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Talk to any fulfilled artists, including musicians, and the universal theme is they are always challenging themselves, practicing, studying, and learning. In other words, they never stop being students. While it’s easy to fall into a rut, even at the highest levels of performance, it’s important to embrace music with the open mind and yearning of a student. The creativity of music may have parameters (e.g. 88 keys on a piano) but no limits. Why stay with what you already know? Here are some suggestions to remain a student of music.

Think outside the genre

Perhaps you’re a classical musician for example. Don’t limit yourself to all things classical. Listen to jazz, pop, rock n roll … the list goes on. Notice the similarities? How are they different? New genres can be fun, inspiring, and emotional. Your curiosity and exploration may also infuse your current genre with new ideas and expressions.


The words “rote” and “rut” are close cousins. Are you practicing the same repertoire over and over AND OVER. Have fun, break the rules, and try something different. Need some inspiration? Check out this video L’Rollin Clarinet Band – Thunderstuck. Combining genres is a great way to expand your creative horizons. Another option is the interpretive route. For example: Take a favorite story of yours and instead of reciting the words, play the progressive mood and feeling of the story. Think Peter and the Wolf.

Along those lines, participate in workshops, take lessons, or set up sessions with other musicians. Collaboration can ignite a blaze of creative fire.


Students attend lectures … student musicians attend performances. Experience first-hand what other musicians are doing. Pay attention to how other musicians interpret and perform music. If you can’t attend live performances, there are countless videos online you can check out. Start with your favorite performers and see who they follow, listen to, and are inspired by.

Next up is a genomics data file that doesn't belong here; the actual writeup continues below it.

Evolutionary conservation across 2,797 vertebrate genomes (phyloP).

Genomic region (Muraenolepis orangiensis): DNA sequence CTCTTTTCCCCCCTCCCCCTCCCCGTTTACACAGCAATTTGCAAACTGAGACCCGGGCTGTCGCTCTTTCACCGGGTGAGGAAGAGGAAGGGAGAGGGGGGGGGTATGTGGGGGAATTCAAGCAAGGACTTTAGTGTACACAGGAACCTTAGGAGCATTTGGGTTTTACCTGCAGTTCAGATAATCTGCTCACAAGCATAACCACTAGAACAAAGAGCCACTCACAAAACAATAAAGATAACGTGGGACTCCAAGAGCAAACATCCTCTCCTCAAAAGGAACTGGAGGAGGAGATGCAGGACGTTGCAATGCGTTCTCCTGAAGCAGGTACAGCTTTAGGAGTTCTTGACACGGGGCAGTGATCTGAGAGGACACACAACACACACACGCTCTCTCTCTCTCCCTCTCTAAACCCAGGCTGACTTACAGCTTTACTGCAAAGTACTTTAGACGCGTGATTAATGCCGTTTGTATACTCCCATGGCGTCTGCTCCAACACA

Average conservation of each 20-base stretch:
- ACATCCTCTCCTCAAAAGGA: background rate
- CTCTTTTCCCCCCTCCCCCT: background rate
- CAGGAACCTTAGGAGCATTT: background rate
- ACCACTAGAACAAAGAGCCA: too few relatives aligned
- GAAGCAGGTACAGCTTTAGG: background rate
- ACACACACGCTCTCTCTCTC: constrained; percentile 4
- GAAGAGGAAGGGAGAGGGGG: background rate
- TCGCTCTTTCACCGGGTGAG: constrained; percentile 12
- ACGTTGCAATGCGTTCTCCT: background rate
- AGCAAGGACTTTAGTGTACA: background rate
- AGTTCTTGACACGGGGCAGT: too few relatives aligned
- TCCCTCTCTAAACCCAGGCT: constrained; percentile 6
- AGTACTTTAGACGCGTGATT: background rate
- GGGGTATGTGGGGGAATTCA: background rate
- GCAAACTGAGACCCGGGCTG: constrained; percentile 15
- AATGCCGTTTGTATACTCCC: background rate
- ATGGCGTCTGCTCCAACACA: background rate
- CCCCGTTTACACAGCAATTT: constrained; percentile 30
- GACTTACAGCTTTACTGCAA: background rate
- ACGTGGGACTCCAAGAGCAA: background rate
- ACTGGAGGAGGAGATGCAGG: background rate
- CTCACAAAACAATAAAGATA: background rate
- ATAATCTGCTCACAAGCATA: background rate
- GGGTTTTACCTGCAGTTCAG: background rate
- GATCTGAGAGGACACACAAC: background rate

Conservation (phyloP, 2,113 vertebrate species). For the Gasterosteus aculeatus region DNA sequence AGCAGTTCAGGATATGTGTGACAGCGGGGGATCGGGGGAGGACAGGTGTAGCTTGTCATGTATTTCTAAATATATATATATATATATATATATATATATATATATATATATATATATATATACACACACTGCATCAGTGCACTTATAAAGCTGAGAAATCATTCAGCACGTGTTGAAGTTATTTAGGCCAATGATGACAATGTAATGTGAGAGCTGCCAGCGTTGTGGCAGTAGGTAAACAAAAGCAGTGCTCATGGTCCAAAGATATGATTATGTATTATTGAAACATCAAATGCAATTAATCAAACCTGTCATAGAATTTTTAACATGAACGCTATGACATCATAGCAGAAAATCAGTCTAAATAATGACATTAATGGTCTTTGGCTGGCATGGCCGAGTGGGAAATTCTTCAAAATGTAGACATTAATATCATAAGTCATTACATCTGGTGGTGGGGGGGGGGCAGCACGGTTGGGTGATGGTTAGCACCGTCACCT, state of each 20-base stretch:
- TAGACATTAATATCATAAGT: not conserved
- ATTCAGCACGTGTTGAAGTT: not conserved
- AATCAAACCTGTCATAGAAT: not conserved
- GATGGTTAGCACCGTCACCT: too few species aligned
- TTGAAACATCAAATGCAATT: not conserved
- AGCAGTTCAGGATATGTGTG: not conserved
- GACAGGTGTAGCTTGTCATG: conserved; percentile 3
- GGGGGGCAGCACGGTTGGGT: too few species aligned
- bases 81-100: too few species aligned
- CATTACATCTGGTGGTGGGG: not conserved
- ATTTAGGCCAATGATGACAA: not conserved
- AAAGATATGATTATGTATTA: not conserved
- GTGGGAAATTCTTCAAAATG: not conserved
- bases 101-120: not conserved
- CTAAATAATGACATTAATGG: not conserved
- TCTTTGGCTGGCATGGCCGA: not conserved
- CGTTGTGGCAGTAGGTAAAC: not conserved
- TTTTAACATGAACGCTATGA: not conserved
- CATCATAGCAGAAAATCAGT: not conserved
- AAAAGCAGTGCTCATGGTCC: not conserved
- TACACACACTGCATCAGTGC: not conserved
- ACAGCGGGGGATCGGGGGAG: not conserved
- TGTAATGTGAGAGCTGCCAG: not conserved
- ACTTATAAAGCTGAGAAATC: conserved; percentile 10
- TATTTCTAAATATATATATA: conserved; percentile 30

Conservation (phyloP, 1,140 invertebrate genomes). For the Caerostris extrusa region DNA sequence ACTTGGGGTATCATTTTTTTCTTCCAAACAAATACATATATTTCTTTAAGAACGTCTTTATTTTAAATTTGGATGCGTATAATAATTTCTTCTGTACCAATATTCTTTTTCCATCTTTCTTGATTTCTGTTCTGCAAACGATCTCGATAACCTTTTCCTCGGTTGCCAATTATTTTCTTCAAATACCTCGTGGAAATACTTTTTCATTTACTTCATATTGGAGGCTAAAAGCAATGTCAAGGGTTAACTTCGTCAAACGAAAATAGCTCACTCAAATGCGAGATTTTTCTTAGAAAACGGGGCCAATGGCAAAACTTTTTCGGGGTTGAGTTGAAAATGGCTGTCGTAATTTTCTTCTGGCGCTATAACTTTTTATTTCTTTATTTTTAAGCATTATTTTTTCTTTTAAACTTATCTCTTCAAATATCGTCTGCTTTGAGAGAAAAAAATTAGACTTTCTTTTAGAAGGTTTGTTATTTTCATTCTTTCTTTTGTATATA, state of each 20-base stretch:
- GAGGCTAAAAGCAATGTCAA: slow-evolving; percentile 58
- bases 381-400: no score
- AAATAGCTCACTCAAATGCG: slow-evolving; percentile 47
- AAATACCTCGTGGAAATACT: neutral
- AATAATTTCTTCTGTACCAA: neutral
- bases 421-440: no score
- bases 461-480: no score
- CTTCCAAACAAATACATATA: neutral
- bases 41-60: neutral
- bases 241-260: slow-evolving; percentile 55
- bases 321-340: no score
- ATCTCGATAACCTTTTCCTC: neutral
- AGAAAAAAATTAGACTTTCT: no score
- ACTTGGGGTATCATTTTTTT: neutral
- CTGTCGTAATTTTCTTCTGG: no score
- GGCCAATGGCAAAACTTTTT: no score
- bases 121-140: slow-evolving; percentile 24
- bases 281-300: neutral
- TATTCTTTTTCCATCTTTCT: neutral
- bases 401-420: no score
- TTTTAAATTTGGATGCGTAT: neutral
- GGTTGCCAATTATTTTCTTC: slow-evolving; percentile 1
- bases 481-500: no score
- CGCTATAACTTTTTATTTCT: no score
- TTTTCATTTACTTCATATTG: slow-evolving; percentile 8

Back to school

Music has depth, which sometimes requires devoted study to explore. Read articles, dive into music theory, history, and technique. Not only will you find the information absorbing, but you may also pick up practical material that you can readily apply to your craft.

Another aspect is to seek feedback. When we’re students, we never get everything right. Teachers give us feedback, which is vital to us learning and improving. Music teachers, other musicians, friends, and family members can be great resources for feedback. Make sure though that these people are comfortable giving you honest feedback. While we all enjoy praise, real growth often comes from criticism. Having said that, remember your goal is not to please everyone. Some feedback may not apply to your style or progress—but often there’s at least some nugget that can benefit you if you’re open to it. Take all the feedback you can get and then objectively apply that which helps you improve. In your heart, you’ll know which is which. If not, try it out and see how it plays … literally.

When it comes to the creative realm of music, there is no finish line. There’s never a saturation point of knowing it all. Once you embrace the excitement of that trust, being a student of music for life can be as fulfilling and rewarding as being a musician in and of itself.